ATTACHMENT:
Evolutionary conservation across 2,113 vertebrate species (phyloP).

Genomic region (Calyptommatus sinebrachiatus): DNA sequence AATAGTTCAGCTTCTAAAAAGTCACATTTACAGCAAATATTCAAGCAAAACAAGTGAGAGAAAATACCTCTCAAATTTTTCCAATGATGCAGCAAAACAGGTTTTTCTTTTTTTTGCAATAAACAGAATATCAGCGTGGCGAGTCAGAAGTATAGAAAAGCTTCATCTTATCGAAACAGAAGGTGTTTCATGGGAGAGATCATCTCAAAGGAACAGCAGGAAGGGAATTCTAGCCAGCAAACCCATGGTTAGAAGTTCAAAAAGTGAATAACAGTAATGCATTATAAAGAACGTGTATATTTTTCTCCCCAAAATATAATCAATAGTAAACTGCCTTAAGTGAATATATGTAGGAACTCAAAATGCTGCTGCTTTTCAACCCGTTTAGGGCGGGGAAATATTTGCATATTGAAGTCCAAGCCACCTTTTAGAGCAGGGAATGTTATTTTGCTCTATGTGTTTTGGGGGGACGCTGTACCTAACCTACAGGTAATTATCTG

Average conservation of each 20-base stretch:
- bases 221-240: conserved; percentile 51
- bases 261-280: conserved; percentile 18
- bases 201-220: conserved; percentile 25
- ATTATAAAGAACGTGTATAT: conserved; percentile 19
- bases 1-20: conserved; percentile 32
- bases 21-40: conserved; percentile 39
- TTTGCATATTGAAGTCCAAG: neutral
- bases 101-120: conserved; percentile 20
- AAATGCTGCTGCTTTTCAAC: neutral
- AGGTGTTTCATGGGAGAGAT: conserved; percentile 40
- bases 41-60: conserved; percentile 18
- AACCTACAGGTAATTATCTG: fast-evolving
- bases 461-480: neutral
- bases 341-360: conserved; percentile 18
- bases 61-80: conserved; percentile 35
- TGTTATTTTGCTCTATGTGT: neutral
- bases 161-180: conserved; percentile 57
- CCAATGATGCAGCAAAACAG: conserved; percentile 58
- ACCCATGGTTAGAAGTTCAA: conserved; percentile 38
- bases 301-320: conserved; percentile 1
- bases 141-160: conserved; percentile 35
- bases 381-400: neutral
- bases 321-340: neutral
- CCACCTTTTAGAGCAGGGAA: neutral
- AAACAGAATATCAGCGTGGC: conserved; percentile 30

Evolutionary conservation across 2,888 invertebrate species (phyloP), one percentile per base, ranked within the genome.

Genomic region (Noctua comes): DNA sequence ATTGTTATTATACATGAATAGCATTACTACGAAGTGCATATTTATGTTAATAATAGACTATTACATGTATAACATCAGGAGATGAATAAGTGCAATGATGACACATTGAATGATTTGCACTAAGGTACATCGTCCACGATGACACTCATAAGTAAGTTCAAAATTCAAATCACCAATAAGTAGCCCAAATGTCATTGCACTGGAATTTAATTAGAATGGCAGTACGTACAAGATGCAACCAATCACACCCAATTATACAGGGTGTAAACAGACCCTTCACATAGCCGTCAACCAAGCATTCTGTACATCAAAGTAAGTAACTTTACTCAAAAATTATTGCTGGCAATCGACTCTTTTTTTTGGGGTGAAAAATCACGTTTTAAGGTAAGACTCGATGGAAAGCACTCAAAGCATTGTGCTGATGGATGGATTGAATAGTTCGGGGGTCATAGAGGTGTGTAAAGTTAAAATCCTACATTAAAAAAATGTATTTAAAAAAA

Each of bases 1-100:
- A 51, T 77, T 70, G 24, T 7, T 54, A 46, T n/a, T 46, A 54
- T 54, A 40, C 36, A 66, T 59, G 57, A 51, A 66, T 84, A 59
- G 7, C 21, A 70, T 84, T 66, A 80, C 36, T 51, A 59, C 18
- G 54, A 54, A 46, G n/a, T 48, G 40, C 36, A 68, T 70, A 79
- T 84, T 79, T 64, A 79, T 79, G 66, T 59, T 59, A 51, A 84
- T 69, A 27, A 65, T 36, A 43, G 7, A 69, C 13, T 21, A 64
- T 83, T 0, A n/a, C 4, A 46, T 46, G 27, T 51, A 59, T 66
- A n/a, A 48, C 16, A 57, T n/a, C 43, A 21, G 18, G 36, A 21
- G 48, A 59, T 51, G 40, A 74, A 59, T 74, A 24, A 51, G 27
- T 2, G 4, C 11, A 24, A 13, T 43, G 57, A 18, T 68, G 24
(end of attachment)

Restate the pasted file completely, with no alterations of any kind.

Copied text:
Evolutionary conservation across 2,113 vertebrate species (phyloP).

Genomic region (Calyptommatus sinebrachiatus): DNA sequence AATAGTTCAGCTTCTAAAAAGTCACATTTACAGCAAATATTCAAGCAAAACAAGTGAGAGAAAATACCTCTCAAATTTTTCCAATGATGCAGCAAAACAGGTTTTTCTTTTTTTTGCAATAAACAGAATATCAGCGTGGCGAGTCAGAAGTATAGAAAAGCTTCATCTTATCGAAACAGAAGGTGTTTCATGGGAGAGATCATCTCAAAGGAACAGCAGGAAGGGAATTCTAGCCAGCAAACCCATGGTTAGAAGTTCAAAAAGTGAATAACAGTAATGCATTATAAAGAACGTGTATATTTTTCTCCCCAAAATATAATCAATAGTAAACTGCCTTAAGTGAATATATGTAGGAACTCAAAATGCTGCTGCTTTTCAACCCGTTTAGGGCGGGGAAATATTTGCATATTGAAGTCCAAGCCACCTTTTAGAGCAGGGAATGTTATTTTGCTCTATGTGTTTTGGGGGGACGCTGTACCTAACCTACAGGTAATTATCTG

Average conservation of each 20-base stretch:
- bases 221-240: conserved; percentile 51
- bases 261-280: conserved; percentile 18
- bases 201-220: conserved; percentile 25
- ATTATAAAGAACGTGTATAT: conserved; percentile 19
- bases 1-20: conserved; percentile 32
- bases 21-40: conserved; percentile 39
- TTTGCATATTGAAGTCCAAG: neutral
- bases 101-120: conserved; percentile 20
- AAATGCTGCTGCTTTTCAAC: neutral
- AGGTGTTTCATGGGAGAGAT: conserved; percentile 40
- bases 41-60: conserved; percentile 18
- AACCTACAGGTAATTATCTG: fast-evolving
- bases 461-480: neutral
- bases 341-360: conserved; percentile 18
- bases 61-80: conserved; percentile 35
- TGTTATTTTGCTCTATGTGT: neutral
- bases 161-180: conserved; percentile 57
- CCAATGATGCAGCAAAACAG: conserved; percentile 58
- ACCCATGGTTAGAAGTTCAA: conserved; percentile 38
- bases 301-320: conserved; percentile 1
- bases 141-160: conserved; percentile 35
- bases 381-400: neutral
- bases 321-340: neutral
- CCACCTTTTAGAGCAGGGAA: neutral
- AAACAGAATATCAGCGTGGC: conserved; percentile 30

Evolutionary conservation across 2,888 invertebrate species (phyloP), one percentile per base, ranked within the genome.

Genomic region (Noctua comes): DNA sequence ATTGTTATTATACATGAATAGCATTACTACGAAGTGCATATTTATGTTAATAATAGACTATTACATGTATAACATCAGGAGATGAATAAGTGCAATGATGACACATTGAATGATTTGCACTAAGGTACATCGTCCACGATGACACTCATAAGTAAGTTCAAAATTCAAATCACCAATAAGTAGCCCAAATGTCATTGCACTGGAATTTAATTAGAATGGCAGTACGTACAAGATGCAACCAATCACACCCAATTATACAGGGTGTAAACAGACCCTTCACATAGCCGTCAACCAAGCATTCTGTACATCAAAGTAAGTAACTTTACTCAAAAATTATTGCTGGCAATCGACTCTTTTTTTTGGGGTGAAAAATCACGTTTTAAGGTAAGACTCGATGGAAAGCACTCAAAGCATTGTGCTGATGGATGGATTGAATAGTTCGGGGGTCATAGAGGTGTGTAAAGTTAAAATCCTACATTAAAAAAATGTATTTAAAAAAA

Each of bases 1-100:
- A 51, T 77, T 70, G 24, T 7, T 54, A 46, T n/a, T 46, A 54
- T 54, A 40, C 36, A 66, T 59, G 57, A 51, A 66, T 84, A 59
- G 7, C 21, A 70, T 84, T 66, A 80, C 36, T 51, A 59, C 18
- G 54, A 54, A 46, G n/a, T 48, G 40, C 36, A 68, T 70, A 79
- T 84, T 79, T 64, A 79, T 79, G 66, T 59, T 59, A 51, A 84
- T 69, A 27, A 65, T 36, A 43, G 7, A 69, C 13, T 21, A 64
- T 83, T 0, A n/a, C 4, A 46, T 46, G 27, T 51, A 59, T 66
- A n/a, A 48, C 16, A 57, T n/a, C 43, A 21, G 18, G 36, A 21
- G 48, A 59, T 51, G 40, A 74, A 59, T 74, A 24, A 51, G 27
- T 2, G 4, C 11, A 24, A 13, T 43, G 57, A 18, T 68, G 24